Miss Emma Nicholson : To ask the Secretary of State for Education and Science what measures he plans to take to increase the number of nursery school places to encourage mothers to return to work ; and what representations he has had on this subject.
Mrs. Rumbold : Nursery education takes place within the hours of the school day and children commonly attend part time. Day care facilities such as day nurseries play a more important part in enabling mothers to return to work. They are the responsibility at Government level of my right hon. and learned Friend the Secretary of State for Health.
Mr. Wigley : To ask the Secretary of State for Education and Science how he plans to take account of the additional costs for disabled students in his current proposals in the White Paper on top-up loans for students.
Mr. Jackson : Disabled students will continue to qualify for the additional allowances available with the grant. They are also specifically exempted from the ending of students' benefit entitlements. After their courses, they will be protected by the provisions for deferment of repayments and write-off of the debt if their income is low.
Mr. Murphy : To ask the Secretary of State for Education and Science (1) what assessment has made of whether the 5.3 per cent. salary offer to teachers in maintained further education colleges will attract and retain top quality graduates and people with industrial and business expertise ;
(2) what steps he will take to ensure that teachers remain attracted and committed to a career in further education ; whether he has received the report by Hay Management Consultants on pay of principals of maintained sector colleges and if he will make a statement.
(3) whether he will bring forward proposals to establish for those teachers employed in adult education a properly graded salary structure.
Mr. Jackson : The pay and conditions of lecturers in further education, including adult education, are a matter for their local authority employers. At national level, they are negotiated by the employers and the lecturer unions in the National Joint Council (Further Education).
Mr. Martlew : To ask the Secretary of State for Education and Science what financial contributions he expects will be made from United Kingdom sources to the human genome organisations in 1989-90 and in each of the following four financial years.
Mr. Jackson : I understand that the Medical Research Council has not been approached to make a financial contribution to the human genome organisation. We have no information about possible approaches to private funding sources.
Mr. Ashley : To ask the Secretary of State for Education and Science how many local education authorities follow procedures which enable them to pay the full three years disabled students' grant in a single lump sum.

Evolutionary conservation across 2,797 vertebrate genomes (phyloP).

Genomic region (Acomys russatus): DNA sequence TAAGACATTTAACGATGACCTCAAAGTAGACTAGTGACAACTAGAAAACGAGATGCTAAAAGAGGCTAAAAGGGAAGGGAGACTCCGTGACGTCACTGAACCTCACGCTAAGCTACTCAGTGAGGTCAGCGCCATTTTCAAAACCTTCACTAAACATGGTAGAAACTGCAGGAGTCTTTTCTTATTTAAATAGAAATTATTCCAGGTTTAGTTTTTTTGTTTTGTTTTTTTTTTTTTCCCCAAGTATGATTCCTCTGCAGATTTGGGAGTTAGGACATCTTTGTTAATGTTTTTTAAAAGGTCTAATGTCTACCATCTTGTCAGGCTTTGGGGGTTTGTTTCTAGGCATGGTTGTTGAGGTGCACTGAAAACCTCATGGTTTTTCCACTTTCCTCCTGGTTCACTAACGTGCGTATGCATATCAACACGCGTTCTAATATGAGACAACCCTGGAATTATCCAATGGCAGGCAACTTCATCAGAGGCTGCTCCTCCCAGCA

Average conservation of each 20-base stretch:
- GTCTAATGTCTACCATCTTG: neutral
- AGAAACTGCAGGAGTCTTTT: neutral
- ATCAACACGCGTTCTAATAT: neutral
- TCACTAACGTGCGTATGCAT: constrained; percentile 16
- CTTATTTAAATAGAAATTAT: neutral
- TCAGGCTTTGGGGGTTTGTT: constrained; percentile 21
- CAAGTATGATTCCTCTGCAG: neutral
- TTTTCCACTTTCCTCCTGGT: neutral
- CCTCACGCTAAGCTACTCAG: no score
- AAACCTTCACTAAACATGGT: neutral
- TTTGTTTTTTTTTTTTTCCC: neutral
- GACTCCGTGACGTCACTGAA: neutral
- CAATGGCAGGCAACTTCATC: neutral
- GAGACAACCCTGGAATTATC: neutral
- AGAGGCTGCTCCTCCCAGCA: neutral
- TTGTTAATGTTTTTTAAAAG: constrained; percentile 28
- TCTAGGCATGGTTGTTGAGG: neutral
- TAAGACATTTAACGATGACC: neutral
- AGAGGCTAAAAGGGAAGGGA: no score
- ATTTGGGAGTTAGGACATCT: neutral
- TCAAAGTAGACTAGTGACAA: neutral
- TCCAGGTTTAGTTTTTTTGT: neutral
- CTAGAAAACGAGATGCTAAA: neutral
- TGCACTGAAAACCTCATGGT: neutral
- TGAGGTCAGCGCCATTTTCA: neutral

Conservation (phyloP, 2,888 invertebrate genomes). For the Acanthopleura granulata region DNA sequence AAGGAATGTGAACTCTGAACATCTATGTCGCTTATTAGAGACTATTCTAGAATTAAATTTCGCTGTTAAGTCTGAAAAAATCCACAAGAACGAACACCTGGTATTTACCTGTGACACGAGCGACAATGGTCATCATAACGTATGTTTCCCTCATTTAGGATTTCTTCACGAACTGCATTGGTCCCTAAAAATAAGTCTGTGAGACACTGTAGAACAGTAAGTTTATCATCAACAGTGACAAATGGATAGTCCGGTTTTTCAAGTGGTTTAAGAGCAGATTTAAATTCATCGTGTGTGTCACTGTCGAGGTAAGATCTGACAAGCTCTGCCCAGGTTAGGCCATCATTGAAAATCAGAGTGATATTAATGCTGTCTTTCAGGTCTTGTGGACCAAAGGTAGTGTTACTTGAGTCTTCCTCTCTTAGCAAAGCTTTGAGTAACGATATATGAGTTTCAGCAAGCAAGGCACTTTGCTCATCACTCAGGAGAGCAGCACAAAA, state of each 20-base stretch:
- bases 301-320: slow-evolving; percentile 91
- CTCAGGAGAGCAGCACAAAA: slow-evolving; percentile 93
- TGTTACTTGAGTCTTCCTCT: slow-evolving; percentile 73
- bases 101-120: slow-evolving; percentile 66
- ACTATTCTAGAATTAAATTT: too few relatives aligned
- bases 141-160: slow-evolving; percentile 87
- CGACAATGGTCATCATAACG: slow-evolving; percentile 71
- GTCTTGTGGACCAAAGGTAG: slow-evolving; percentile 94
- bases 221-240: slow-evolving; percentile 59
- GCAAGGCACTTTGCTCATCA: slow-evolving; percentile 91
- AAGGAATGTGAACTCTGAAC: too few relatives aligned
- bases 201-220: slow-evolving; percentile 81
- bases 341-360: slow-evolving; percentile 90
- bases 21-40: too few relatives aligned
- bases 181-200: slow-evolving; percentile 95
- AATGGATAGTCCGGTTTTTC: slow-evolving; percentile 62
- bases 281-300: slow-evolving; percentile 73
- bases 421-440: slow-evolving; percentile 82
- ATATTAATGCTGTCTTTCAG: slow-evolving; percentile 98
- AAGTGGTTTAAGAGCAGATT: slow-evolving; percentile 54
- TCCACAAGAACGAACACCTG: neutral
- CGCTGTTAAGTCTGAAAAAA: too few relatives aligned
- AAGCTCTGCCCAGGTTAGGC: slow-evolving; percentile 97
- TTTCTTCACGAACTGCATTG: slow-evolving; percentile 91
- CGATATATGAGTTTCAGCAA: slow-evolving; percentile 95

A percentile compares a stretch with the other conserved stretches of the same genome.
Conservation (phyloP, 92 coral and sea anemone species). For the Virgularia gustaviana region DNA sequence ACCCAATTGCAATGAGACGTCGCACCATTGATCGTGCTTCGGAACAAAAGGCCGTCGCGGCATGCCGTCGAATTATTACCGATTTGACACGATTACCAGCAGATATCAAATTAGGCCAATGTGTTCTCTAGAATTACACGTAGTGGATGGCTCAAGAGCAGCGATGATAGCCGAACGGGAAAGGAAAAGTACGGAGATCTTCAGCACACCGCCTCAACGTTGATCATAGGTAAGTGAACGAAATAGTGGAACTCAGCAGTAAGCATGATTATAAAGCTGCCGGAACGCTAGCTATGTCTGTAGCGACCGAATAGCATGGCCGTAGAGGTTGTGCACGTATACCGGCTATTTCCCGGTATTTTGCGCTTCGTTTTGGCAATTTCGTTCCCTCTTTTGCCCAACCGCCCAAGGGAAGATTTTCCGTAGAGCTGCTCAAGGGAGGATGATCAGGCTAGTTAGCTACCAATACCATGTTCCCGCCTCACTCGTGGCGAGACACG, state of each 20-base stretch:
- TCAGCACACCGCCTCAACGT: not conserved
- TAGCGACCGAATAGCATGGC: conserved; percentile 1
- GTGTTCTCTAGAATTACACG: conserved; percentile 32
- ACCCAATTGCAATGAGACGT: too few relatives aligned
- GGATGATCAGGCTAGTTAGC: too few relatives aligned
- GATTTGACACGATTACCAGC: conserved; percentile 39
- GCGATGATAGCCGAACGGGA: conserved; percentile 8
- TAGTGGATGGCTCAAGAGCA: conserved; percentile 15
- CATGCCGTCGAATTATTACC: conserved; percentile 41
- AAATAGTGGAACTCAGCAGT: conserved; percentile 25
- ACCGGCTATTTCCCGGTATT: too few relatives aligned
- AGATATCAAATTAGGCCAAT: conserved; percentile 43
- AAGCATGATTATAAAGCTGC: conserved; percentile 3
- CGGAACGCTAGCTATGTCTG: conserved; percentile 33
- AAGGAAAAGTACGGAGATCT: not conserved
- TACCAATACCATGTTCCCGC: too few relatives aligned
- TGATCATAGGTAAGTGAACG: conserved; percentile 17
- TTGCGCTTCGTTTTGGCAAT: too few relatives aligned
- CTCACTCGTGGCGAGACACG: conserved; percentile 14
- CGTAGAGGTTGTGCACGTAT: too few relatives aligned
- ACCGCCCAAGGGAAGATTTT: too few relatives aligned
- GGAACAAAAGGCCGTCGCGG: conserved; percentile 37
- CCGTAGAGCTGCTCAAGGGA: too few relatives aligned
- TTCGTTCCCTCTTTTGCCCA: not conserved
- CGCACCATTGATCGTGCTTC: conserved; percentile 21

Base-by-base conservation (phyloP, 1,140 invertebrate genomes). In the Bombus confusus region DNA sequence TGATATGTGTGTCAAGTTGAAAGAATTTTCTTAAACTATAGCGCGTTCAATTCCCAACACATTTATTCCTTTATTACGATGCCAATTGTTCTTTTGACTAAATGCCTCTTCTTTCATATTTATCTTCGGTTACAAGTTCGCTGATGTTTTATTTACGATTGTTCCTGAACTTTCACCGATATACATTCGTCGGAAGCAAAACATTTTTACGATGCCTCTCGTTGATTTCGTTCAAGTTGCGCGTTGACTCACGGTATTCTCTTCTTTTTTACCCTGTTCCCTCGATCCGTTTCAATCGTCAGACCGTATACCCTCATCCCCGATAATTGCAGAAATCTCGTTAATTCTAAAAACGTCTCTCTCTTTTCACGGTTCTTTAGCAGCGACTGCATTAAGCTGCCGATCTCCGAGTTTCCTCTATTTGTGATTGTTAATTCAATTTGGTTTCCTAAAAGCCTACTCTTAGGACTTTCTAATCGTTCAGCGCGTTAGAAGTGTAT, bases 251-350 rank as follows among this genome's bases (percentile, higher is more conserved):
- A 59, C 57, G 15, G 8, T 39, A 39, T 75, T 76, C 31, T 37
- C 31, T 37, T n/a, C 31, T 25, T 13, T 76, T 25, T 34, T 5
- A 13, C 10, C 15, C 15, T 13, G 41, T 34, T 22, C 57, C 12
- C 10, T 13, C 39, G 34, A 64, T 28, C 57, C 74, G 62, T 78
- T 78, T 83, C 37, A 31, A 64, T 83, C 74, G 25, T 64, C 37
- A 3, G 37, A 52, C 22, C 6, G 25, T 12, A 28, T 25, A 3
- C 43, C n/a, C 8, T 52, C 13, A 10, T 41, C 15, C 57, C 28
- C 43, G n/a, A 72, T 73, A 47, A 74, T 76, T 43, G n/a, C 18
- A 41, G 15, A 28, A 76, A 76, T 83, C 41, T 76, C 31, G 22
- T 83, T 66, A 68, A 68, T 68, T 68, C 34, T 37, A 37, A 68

Mr. Jackson : The Education (Mandatory Awards) Regulations empower local education authorities to assess extra grant in respect of certain types of expenditure incurred by disabled students. Within the framework specified in the regulations, how this power is exercised is a matter for individual authorities. Information about their procedures is not collected centrally.
Mr. Ashley : To ask the Secretary of State for Education and Science what information he has as to how many disabled students following higher education courses incur costs related to their disability that exceed the level of the disabled students' grant.
Mr. Jackson : We have no plans to adjust the assumptions made for the purpose of Cm. 520 as to the long-term rates of take-up, deferment, default or inflation. The size of the loan facility offered to students in any year will be determined the previous autumn in the light of actual and anticipated cost increases.
Mr. Jackson : The Treasury's expectation of price movements in the economy in 1990-91 will be announced in the Autumn Statement. Changes in the planned provision for the Open university in the forthcoming three years will be announced following the Autumn Statement.
Mr. John Patten : Section 43 of the Criminal Justice Act 1988 came into effect on 31 July this year. By subsection (5), the wider power it gives the Court of Appeal to order a retrial does not apply where notice of appeal or application for leave to appeal was given before that date.
Mr. Thurnham : To ask the Secretary of State for the Home Department if he will make it his policy when considering the location for the recently announced drug prevention units, to consider Bolton as a base for a unit.